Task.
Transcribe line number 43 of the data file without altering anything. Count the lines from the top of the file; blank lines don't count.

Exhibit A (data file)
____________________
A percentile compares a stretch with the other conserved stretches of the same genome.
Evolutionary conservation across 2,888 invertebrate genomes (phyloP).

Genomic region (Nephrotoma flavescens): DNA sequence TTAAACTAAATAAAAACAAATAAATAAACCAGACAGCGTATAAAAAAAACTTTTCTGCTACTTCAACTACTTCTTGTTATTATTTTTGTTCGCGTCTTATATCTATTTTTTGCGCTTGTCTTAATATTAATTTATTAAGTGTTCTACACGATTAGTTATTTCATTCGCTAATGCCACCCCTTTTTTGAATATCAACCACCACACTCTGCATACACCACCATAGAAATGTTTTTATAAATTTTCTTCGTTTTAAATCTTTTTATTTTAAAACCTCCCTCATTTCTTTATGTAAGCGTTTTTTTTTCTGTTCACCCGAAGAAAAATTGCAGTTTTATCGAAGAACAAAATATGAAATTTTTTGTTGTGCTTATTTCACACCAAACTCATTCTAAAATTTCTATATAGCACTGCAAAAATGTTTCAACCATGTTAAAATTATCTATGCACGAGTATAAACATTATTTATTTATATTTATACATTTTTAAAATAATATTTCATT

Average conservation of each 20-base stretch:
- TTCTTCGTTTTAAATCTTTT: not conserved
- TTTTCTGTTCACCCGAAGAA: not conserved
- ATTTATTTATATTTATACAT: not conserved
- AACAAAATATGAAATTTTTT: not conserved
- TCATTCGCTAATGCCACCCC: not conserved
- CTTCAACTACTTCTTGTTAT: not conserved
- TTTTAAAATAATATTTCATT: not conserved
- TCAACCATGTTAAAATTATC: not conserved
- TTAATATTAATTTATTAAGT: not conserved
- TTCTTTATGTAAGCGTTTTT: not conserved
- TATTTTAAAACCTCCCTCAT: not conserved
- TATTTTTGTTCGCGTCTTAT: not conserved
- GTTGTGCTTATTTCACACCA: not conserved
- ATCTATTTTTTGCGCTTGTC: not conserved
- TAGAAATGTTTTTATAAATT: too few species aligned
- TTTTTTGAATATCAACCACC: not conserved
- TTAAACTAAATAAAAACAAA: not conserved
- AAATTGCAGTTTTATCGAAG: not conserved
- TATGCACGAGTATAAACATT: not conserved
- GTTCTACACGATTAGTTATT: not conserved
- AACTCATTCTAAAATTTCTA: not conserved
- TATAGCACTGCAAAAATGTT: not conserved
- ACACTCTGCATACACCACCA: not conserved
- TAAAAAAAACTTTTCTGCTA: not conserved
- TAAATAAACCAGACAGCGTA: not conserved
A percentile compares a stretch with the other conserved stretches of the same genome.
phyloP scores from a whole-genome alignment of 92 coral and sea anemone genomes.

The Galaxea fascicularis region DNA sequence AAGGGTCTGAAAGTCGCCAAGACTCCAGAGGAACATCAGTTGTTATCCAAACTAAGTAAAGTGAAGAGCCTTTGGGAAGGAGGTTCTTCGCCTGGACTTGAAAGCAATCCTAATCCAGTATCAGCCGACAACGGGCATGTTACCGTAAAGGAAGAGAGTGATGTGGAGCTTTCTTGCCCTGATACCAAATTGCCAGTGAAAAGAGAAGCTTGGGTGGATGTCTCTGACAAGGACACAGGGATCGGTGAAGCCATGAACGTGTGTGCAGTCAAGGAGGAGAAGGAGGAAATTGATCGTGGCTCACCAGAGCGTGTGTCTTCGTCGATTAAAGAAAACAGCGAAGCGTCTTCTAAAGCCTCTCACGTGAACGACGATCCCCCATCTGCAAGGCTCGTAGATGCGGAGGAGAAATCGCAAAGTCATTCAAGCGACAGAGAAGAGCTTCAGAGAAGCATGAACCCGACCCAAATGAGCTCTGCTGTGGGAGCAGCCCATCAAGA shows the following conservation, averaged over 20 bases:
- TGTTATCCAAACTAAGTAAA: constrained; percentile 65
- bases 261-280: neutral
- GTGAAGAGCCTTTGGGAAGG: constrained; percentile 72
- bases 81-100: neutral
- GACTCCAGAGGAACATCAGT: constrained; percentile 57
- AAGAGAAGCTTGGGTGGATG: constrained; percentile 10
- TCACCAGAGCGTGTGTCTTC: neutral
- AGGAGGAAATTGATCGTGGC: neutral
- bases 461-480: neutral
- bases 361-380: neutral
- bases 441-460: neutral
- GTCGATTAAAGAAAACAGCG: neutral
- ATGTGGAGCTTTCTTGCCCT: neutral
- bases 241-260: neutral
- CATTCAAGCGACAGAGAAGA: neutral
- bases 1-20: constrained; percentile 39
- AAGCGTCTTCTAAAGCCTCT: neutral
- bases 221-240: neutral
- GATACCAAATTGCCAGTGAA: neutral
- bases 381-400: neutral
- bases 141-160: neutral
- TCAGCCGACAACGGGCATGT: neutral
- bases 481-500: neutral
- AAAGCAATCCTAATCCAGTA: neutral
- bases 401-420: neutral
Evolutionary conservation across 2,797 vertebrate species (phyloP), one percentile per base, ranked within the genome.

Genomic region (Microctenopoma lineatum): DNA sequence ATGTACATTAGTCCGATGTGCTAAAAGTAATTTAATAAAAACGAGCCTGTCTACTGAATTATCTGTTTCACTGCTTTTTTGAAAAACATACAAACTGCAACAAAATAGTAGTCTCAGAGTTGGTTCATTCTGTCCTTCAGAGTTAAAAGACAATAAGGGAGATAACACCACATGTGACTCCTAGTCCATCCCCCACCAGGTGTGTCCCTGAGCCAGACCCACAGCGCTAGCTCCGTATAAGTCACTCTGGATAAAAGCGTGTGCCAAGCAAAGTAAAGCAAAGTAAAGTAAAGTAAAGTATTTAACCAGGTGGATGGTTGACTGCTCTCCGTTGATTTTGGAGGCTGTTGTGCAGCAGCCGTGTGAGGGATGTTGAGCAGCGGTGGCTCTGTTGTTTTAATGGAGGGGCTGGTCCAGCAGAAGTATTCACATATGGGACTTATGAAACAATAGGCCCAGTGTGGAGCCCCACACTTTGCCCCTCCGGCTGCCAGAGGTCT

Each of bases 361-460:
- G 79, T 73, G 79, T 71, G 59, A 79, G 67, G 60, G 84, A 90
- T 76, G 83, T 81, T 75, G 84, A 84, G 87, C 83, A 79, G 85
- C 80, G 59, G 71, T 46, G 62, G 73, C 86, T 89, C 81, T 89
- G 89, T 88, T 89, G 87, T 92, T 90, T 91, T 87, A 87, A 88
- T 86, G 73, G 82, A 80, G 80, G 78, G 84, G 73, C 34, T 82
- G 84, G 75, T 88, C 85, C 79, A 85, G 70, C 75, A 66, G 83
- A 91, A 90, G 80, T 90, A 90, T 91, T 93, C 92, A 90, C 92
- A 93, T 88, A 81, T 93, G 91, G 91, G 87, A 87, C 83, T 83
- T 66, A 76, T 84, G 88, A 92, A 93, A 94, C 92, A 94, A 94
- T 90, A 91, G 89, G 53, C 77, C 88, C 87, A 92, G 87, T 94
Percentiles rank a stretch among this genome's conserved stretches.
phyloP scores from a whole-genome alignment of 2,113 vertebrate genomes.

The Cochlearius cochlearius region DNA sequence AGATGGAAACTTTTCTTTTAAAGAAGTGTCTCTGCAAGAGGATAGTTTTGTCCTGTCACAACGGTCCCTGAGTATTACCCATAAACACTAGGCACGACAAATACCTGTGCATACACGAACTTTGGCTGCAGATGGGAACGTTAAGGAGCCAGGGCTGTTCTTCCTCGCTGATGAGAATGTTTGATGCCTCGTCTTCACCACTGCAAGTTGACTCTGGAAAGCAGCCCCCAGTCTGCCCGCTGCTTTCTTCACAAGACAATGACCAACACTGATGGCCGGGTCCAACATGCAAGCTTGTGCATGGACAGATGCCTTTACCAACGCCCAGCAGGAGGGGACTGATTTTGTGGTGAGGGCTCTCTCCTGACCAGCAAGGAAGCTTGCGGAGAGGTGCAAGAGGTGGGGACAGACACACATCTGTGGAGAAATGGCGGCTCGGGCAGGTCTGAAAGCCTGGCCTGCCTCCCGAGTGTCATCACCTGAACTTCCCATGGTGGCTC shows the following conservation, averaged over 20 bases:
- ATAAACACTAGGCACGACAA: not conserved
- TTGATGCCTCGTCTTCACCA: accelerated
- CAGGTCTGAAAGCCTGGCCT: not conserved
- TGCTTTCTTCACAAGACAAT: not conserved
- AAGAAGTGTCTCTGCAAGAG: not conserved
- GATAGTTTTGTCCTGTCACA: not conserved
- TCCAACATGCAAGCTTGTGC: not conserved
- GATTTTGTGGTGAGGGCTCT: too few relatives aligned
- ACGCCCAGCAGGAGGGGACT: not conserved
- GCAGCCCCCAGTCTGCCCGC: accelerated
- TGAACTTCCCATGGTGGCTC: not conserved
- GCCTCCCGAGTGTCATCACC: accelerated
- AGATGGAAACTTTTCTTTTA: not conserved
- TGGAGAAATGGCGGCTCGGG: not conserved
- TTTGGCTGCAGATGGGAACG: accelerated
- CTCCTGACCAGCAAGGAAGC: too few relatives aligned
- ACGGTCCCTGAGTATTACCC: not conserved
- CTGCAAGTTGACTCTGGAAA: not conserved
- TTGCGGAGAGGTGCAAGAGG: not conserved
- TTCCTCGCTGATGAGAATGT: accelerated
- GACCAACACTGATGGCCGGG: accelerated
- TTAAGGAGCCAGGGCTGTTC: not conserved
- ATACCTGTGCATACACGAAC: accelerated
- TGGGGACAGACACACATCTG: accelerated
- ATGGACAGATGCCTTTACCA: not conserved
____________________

- bases 441-460: neutral